Chicago — The ''average American'' should have full access to United States courts. And the best way to accomplish this is for lawyers and judges to make the legal process more efficient and pass on the resultant savings to clients.
So says a new study by the American Bar Association (ABA), which was released here over the weekend at the ABA's annual meeting. This report - five years in the making - concentrates on simplifying the pretrial phase of ligation (where the majority of civil cases are concluded); shortening the time consumed by appeals; and using telephone conferencing in lieu of court appearances wherever feasible.
Leonard S. Janofski, former ABA president, chaired the association's Action Commission to Reduce Court Cost and Delay, which conducted the study. Mr. Janofski says several case studies of existing programs - in California, Colorado, Kentucky, New Jersey, and Rhode Island - provide guidelines for state and local bar associations to frame their own programs for unclogging the courts and trimming attorneys' fees.
For example, in Kentucky a combined thrust for judicial efficiency and streamlined pretrail procedures resulted in reducing the time consumed from filing to disposition of a legal matter from 16 months to five months. And a Sacramento, Calif., experiment - which set specific time limits on appellate procedures, including mandating shorter, more succinct legal briefs - succeeded in reducing total appeals time from 14 months to less than eight months.
Further, telephone conferencing - used mainly to negotiate bail, pretrial motions, and even case settlements - resulted in an estimated 50 percent reduction from the cost of an in-court hearing in a comparable matter, a saving of about $150 per motion handled by telephone. Lawyers and judges in Colorado and New Jersey who have litigated by phone claim substantial savings in time and money, which many say they are passing on to their clients.
Janofski says the average American's legal problems, under expedited court measures, should be resolved in five or six months rather than the present two or more years. The commission addressed itself specifically to civil matters and ''mid-range'' cases involving no more than $50,000. These disputes typically involve landlord-tenant controversies, domestic relations squabbles, and claims arising from auto accidents.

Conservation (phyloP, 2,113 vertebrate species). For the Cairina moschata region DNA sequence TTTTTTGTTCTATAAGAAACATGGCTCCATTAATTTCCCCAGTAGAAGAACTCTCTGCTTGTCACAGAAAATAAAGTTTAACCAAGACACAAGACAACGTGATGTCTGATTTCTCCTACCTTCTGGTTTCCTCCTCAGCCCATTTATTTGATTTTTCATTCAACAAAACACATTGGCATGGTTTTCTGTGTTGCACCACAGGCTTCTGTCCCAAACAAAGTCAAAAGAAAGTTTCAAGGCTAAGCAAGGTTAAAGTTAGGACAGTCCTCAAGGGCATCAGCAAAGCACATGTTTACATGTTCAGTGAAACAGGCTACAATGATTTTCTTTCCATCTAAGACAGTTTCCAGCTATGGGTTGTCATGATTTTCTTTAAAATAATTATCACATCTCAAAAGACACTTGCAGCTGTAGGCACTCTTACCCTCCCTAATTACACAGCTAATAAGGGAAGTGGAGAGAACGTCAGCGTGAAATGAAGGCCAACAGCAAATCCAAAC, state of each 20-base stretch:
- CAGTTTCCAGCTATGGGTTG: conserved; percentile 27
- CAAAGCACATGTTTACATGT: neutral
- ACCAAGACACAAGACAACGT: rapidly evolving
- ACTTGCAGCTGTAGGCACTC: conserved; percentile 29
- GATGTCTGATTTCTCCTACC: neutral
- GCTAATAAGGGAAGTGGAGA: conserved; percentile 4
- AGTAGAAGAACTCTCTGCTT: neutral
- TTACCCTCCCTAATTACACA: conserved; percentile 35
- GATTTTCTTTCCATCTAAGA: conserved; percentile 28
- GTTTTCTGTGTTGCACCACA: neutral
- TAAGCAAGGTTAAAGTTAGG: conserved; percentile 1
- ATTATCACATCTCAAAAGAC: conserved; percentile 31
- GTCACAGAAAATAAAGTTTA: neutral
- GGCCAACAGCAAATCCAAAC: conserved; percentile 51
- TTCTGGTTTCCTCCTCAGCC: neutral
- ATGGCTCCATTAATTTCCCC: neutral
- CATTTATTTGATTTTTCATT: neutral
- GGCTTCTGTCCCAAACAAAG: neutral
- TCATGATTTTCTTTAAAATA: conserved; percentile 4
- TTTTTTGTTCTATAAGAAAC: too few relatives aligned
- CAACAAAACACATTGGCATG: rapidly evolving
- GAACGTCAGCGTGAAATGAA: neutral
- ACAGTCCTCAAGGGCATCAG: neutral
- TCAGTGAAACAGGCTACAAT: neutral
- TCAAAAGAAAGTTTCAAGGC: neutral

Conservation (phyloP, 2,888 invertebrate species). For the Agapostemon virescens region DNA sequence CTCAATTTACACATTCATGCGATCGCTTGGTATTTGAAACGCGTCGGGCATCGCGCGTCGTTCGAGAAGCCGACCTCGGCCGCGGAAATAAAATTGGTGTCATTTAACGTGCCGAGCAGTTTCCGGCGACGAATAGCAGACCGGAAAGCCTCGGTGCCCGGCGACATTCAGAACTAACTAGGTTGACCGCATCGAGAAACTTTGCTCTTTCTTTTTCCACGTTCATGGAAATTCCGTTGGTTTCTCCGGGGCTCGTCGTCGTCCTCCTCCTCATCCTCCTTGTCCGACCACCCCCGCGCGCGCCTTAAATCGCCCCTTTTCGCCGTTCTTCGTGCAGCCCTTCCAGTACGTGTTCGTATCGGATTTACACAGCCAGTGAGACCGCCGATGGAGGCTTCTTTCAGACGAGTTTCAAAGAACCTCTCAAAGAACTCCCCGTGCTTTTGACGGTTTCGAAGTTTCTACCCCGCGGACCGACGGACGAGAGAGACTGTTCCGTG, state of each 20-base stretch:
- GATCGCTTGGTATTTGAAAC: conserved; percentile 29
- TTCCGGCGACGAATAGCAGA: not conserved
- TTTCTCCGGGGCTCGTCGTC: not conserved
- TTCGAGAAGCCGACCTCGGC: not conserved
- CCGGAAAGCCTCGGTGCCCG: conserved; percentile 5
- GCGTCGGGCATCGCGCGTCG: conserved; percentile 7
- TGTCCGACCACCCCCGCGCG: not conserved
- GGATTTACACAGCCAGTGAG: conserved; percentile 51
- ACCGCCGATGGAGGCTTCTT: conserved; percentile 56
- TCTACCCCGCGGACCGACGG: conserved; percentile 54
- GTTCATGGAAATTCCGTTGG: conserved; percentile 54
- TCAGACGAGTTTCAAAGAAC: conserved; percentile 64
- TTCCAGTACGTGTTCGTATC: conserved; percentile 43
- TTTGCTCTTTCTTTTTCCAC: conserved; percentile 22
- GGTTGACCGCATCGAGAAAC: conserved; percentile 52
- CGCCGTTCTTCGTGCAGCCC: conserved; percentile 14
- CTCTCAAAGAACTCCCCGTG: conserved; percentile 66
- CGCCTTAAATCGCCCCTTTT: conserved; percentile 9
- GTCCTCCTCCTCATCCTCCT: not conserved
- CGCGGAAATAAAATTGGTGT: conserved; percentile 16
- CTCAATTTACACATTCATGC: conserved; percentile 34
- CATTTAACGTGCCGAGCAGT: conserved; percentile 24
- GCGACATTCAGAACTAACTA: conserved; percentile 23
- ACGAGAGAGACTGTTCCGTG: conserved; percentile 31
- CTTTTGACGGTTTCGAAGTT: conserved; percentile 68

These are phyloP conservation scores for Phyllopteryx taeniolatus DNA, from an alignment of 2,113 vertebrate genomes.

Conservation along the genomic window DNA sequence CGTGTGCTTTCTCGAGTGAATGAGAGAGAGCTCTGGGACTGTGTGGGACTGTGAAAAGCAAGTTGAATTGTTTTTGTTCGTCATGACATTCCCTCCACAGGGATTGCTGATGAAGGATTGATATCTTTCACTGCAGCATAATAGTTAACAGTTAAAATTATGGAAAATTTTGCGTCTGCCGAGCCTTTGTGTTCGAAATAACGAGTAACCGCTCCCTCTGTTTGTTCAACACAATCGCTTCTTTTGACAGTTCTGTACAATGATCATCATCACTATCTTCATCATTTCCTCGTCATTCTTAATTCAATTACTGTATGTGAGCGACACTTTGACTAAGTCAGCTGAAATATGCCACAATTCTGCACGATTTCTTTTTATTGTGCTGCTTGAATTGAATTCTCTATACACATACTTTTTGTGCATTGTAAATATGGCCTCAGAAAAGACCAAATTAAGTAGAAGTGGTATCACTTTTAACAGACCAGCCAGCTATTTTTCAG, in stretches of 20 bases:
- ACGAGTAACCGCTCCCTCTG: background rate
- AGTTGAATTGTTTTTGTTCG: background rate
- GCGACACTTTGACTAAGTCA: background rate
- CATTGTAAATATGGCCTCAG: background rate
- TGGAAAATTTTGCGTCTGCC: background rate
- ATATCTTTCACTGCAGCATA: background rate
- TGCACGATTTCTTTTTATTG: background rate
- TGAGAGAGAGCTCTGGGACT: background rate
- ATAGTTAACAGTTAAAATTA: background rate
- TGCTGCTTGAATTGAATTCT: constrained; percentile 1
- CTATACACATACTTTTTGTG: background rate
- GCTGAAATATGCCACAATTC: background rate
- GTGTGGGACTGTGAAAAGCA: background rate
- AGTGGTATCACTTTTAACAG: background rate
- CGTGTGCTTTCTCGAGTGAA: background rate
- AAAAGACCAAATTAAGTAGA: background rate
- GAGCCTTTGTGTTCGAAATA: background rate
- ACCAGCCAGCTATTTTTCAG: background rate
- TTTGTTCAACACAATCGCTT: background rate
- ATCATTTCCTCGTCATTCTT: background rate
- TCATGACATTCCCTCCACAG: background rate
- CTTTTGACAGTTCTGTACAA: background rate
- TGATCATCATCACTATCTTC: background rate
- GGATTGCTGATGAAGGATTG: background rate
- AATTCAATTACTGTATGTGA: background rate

The ABA report comes at a time when many Americans are expressing concern over access to the courts, case logjams, and the high cost of litigating. Janofski points out that the 65 percent of US families who earn less than $25, 000 a year feel particularly cut off from the justice process.
And Prof. Daniel Meador of the University of Virginia, a legal scholar who specializes on cost-cutting in the courts, flatly states that ''unless delays and costs are brought under control, the judiciary as a dispute resolver may be threatened.'' He hastens to add that he does not oppose alternative methods for resolving disputes - such as arbitration, mediation, informal hearings, and minitrials. But he says those who choose to use the traditional trial method should not be deterred by excessive costs and delays.
Meanwhile, other lawyers and judges are urging average Americans to resolve legal problems outside of court. In just the last few years more than 180 community-based dispute-resolution programs have been established across the US - most under the auspices of local lawyers groups. They ranged from Los Angeles' neighborhood justice centers to Tulsa's ''open door'' legal assistance projects.
Chief Justice Warren E. Burger, in a speech scheduled for delivery here late Sunday, praised lawyers for initiating self-reforms, such as the study to reduce court costs and delays. But he also criticizes them for selling their wares through commercial-type advertising and engaging in unjustified fee practices. The chief justice stresses the importance of ethical behavior by lawyers if credibility with the public is to be maintained. This theme is picked up by the ABA cost-cutting commission. It admonishes lawyers and judges that it is their ''ethical'' responsibility to tailor their own local programs.